One of the reasons the UK was successful in its bid to host the 2012 Olympics was the detailed planning for what Lord Coe described as the legacy of the games: what would remain when all the glitz and excitement had faded. A couple of years after that successful bid the media was full of articles about what Tony Blair’s legacy would be as he stepped down from his position as prime minister. One hundred years earlier Alfred Nobel, the inventor of dynamite, left the bulk of his estate to establish the Nobel Prizes because he wanted a better legacy than being remembered as the man who became rich by finding ways to kill more people faster than ever before.
Legacy is important. It was right for Lord Coe to include plans for the legacy of the Olympics as part of this country’s bid to hold them. It is right for politicians and scientists and, indeed, for all of us, to consider the legacy of our time here on earth, however large or small that might be.
As we gather here in the early hours of Christmas Day to celebrate the birth of a child born 2000 years ago, it is both interesting and helpful to consider his legacy. Listen to these words written by Dr James Allan Francis in 1926 taken from a meditation entitled One Solitary Life:
Here is a man who was born in an obscure village, the child of a peasant woman. He grew up in another village. He worked in a Carpenter’s shop until he was thirty and then for three years he was a travelling preacher.
He never wrote a book. He never held public office. He never went to college. He never owned a house. He never had a family. He never set foot in what we would call a big city. He never travelled even two hundred miles from the place he was born. He never did one of the things that usually accompany greatness. He had no credentials but himself.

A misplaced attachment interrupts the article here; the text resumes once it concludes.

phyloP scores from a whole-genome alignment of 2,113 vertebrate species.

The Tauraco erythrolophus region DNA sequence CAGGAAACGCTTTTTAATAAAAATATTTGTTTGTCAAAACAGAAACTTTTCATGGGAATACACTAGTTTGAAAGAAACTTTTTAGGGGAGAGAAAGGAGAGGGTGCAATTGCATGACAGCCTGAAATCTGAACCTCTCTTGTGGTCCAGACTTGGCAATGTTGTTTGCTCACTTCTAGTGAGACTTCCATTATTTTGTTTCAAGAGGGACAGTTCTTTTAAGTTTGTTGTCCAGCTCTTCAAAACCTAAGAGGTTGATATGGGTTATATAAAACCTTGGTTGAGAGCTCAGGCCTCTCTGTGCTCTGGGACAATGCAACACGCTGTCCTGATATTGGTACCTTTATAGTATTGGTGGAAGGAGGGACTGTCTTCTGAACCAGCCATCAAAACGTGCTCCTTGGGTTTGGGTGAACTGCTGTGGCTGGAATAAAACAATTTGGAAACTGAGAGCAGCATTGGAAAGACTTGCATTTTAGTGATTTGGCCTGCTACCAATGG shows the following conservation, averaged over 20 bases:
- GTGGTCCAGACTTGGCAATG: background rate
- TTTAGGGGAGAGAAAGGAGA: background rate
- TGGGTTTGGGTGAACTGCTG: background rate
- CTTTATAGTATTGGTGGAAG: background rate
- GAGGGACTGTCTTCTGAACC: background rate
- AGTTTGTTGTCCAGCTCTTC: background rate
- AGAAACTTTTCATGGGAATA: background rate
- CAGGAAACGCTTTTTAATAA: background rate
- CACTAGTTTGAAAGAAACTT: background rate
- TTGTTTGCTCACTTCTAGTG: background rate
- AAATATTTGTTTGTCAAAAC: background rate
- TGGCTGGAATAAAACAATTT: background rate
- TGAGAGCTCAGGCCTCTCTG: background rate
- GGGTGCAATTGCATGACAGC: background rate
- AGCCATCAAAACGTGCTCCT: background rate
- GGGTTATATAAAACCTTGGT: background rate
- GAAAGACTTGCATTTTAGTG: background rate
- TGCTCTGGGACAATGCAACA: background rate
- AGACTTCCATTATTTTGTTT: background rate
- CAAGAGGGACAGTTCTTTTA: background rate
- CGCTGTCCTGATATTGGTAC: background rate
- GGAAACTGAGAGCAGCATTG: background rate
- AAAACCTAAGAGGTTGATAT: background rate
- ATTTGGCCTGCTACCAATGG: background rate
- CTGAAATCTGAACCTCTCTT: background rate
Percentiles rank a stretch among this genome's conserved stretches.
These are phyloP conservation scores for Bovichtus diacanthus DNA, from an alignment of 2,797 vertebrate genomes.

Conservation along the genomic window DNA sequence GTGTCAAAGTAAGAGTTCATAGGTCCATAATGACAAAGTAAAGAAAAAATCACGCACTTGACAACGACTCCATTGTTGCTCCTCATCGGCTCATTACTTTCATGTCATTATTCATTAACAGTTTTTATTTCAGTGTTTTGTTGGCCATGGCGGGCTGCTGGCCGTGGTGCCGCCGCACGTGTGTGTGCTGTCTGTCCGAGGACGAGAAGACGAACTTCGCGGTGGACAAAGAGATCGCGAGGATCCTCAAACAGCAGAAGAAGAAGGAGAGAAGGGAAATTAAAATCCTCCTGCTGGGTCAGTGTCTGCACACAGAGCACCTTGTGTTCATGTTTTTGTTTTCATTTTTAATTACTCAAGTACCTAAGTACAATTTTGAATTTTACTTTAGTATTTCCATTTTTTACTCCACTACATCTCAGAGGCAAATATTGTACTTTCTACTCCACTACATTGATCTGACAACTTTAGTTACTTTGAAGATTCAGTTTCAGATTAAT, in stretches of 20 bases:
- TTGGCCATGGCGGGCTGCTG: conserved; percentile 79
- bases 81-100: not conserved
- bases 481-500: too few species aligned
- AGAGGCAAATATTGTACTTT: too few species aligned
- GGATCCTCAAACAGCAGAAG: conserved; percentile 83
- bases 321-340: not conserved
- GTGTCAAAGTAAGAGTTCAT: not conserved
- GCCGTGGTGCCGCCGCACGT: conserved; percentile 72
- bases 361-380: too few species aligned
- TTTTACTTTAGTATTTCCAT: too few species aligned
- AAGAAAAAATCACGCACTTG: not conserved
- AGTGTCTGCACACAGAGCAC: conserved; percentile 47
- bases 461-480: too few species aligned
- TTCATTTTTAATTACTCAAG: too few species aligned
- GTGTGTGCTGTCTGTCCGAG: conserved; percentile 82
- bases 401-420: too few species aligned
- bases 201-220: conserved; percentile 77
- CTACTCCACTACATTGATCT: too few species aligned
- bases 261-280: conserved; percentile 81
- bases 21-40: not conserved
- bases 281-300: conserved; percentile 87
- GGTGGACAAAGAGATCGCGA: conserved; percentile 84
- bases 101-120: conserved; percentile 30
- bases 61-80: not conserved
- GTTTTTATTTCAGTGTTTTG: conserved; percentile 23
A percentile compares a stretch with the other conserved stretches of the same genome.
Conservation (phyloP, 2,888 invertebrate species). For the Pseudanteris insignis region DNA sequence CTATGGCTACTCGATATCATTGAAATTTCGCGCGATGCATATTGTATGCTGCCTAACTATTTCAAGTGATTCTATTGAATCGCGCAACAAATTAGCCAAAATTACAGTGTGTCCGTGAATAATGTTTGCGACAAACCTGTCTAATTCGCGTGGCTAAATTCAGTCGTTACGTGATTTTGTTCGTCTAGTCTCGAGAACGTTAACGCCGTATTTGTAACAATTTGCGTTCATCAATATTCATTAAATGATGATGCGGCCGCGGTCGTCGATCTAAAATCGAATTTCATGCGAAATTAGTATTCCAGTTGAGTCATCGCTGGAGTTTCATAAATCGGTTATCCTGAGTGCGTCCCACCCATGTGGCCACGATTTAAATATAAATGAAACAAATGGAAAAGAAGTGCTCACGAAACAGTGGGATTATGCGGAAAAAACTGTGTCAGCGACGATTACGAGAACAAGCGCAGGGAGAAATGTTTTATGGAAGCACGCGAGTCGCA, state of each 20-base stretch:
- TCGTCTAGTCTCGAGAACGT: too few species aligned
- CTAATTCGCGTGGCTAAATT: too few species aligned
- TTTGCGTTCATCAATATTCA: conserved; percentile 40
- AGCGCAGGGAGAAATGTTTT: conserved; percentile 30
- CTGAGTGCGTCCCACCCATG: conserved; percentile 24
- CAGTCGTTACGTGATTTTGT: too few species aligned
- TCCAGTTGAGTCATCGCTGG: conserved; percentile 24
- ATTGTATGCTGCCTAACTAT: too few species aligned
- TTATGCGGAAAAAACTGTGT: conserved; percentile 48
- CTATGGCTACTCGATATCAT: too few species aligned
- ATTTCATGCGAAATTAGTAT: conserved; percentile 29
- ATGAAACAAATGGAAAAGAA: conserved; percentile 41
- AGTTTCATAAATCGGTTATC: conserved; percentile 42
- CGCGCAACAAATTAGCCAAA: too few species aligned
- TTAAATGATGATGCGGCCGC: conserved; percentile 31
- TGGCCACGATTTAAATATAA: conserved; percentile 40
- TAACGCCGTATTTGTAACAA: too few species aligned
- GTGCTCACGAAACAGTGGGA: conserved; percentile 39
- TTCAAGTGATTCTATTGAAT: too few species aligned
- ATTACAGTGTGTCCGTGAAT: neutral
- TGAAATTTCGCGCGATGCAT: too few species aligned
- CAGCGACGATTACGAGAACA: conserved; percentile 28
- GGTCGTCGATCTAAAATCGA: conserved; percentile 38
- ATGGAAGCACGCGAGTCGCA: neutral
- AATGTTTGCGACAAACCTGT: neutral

Two thousand years have come and gone, and today he is the central figure of the human race. I am far within the mark when I say that all the armies that ever marched; all the navies that were ever built; all the parliaments that ever sat and all the monarchs that ever reigned, put together, have not affected the life of people upon this earth as powerfully as has that one solitary life.
Despite the attempts of the militant atheists to convince us that religion has no place in twenty-first century life, that powerful influence continues today, even for many who are not regular church goers.
It is expected that some 22 million people in this country will have attended a church service over this Christmas period. Despite the rush of modern life and the over commercialisation of the season, one in three of our population will have left the comfort of their homes to come and hear again and to be part of the Christmas Story. Why is that?
One of the reasons is that the story of the birth of Jesus works for us all, no matter what our concept of God may be. Whether we believe in God as the creator of all things or, at the other end of the scale, we believe in him as the sum total of all that is good in the world, the Christmas story allows us to picture him in terms that we can understand - as a baby child. The picture of Shepherds, tough manual workers, leaving their sheep to go and see a new-born baby confirms that this is an event for everyone to celebrate.
The onward march of science and technology has taught us to ask questions about everything. That can only be good, but it is important to ask the right questions. Historical investigations questioning whether or not Emperor Augustus really ordered a census or scientific investigations questioning the appearance of a very bright star in 7 BC are all very interesting, but they fail to understand the true legacy of the man whose birth we celebrate today. The questions we should ask are things like:
- Can learning more about the life
of Jesus help me to live a better life here today? or
- Can reading the stories that Jesus told help me to solve my day to day problems?
The answer to these questions is most assuredly yes.
The true and continuing legacy of this child, this man, is that he can indeed help us to live a better life and, in so doing, to radically change for the better the legacy that each of us will eventually leave behind us. All we have to do is to let him into our lives.